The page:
Sometime earlier today while our group was driving through the Shephelah (low land, or hill country) of Israel the stats for this blogged rolled over past two million (2,000,000). When I first started the blog, just to inform folks back home that those traveling with me were doing well, I was pleased with 70 or 80 hits a day. I don’t know how reliable these statistics are, but they sound nice.
Thanks for readers who check in from time to time and find something useful here.
As a small token of my thanks I am sharing a photo I made yesterday morning among the ruins in the Old City of Jerusalem near Dung Gate.
Many readers will think of the statement of Jesus:
Consider the lilies, how they grow: they neither toil nor spin, yet I tell you, even Solomon in all his glory was not arrayed like one of these. (Luke 12:27 ESV)
The NET Bible uses the term flowers instead of lilies. A Translator’s Note says,
Traditionally, “lilies.” According to L&N [Louw-Nida] 3.32, “Though traditionally kri,non has been regarded as a type of lily, scholars have suggested several other possible types of flowers, including an anemone, a poppy, a gladiolus, and a rather inconspicuous type of daisy.” In view of the uncertainty, the more generic “flowers” has been used in the translation.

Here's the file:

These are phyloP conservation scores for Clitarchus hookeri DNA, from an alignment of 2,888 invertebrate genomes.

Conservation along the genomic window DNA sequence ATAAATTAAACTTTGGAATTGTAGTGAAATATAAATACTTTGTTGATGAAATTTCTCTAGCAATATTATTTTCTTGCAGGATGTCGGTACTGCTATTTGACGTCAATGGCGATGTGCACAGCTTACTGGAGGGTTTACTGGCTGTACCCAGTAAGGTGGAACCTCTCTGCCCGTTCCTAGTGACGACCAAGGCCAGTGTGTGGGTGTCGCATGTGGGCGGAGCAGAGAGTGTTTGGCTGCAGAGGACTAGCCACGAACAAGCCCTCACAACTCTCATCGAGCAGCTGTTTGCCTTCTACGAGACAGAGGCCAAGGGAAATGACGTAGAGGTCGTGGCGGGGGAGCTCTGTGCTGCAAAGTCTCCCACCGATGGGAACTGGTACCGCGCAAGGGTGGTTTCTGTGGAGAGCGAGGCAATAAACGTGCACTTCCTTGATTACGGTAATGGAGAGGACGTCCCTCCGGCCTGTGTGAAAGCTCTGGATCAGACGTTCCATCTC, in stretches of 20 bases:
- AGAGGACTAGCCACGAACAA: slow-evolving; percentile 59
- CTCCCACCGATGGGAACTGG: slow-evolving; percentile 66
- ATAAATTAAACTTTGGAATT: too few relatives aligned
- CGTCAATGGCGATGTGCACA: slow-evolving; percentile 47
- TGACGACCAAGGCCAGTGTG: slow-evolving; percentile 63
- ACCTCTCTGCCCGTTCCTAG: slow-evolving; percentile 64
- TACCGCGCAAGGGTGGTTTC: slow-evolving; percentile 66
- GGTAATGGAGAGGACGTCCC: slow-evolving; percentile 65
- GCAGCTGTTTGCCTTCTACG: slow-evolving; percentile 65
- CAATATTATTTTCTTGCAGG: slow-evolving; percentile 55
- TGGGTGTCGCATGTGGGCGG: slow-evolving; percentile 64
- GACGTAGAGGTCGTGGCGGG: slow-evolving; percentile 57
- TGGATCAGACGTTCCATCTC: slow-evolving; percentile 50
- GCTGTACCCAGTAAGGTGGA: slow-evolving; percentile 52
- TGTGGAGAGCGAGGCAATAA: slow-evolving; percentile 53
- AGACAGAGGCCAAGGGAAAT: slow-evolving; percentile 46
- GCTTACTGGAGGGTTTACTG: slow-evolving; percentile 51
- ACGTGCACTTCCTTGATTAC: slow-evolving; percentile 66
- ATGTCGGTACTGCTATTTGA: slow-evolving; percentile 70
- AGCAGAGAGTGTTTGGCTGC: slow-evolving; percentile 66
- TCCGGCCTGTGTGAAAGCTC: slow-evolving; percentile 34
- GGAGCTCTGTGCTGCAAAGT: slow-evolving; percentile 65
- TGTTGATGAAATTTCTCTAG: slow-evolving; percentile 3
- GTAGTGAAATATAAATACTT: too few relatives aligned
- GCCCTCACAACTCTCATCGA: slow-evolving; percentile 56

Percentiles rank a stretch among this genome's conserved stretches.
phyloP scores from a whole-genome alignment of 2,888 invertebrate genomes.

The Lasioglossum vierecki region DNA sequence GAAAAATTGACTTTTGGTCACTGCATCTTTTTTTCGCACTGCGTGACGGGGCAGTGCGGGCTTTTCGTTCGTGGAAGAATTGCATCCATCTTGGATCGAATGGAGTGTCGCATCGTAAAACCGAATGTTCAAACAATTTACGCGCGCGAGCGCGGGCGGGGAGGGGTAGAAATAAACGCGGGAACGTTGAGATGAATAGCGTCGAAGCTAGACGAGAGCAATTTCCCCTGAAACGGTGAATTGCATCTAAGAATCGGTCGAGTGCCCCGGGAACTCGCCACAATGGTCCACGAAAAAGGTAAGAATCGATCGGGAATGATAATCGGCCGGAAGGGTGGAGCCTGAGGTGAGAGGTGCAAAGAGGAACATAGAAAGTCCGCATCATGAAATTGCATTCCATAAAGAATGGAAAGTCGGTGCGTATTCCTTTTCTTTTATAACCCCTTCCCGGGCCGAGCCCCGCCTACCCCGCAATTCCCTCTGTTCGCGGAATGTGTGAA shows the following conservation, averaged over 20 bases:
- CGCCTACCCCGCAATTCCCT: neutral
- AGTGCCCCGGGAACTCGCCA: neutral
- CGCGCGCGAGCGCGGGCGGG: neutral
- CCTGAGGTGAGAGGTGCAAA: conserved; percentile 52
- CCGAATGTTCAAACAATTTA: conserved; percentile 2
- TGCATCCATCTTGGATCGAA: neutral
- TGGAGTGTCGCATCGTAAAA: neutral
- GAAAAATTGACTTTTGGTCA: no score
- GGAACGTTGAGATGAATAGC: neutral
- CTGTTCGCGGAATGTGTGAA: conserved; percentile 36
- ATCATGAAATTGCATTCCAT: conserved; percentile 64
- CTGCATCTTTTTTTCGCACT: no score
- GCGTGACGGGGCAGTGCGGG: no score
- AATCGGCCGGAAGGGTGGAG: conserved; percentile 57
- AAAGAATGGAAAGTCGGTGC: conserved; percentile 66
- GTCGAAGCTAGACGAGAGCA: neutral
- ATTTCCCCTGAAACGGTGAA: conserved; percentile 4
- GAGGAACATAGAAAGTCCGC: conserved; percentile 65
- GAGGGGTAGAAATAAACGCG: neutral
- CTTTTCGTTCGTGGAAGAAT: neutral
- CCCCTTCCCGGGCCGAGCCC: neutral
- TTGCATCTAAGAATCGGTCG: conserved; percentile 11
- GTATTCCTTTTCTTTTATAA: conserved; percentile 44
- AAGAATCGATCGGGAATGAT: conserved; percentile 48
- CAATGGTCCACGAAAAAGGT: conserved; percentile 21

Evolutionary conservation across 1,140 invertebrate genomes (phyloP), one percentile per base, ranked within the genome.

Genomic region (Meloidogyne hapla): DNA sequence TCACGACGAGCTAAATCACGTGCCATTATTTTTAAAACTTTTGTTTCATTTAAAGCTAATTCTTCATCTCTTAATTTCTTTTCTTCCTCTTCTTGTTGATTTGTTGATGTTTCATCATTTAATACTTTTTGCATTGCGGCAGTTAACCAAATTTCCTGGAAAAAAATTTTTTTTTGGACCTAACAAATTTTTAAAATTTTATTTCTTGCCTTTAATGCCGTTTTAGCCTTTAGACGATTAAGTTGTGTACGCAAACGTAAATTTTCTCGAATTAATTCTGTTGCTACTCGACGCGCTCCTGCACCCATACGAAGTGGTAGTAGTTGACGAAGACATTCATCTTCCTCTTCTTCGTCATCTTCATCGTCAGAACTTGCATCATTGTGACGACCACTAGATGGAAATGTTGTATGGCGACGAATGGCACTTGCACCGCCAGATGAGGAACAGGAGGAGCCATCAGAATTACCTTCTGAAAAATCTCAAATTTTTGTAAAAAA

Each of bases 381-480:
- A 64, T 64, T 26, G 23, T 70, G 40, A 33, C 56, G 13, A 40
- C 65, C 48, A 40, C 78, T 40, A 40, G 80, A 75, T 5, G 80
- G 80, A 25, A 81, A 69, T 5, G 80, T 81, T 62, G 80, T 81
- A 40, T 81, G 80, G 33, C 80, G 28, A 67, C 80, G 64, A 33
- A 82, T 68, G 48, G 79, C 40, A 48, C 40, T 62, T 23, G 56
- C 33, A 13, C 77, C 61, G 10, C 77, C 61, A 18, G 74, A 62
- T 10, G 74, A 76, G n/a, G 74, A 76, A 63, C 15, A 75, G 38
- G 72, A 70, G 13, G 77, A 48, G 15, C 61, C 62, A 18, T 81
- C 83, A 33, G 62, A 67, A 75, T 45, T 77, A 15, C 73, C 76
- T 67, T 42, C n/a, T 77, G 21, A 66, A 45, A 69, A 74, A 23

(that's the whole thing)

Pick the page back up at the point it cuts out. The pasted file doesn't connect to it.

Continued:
I observe that Bauer (Arndt-Gingrich-Danker) comments:
in this connection the principal opinions include the autumn crocus, Turk’s cap lily, anemone, or gladiolus, but the data do not permit certainty. Perh. Jesus had no definite flower in mind, but was thinking of all the wonderful blooms that adorn the fields of Galilee.
Enjoy the beauty and think of God’s care for you. A larger image is available by clicking on the photo.
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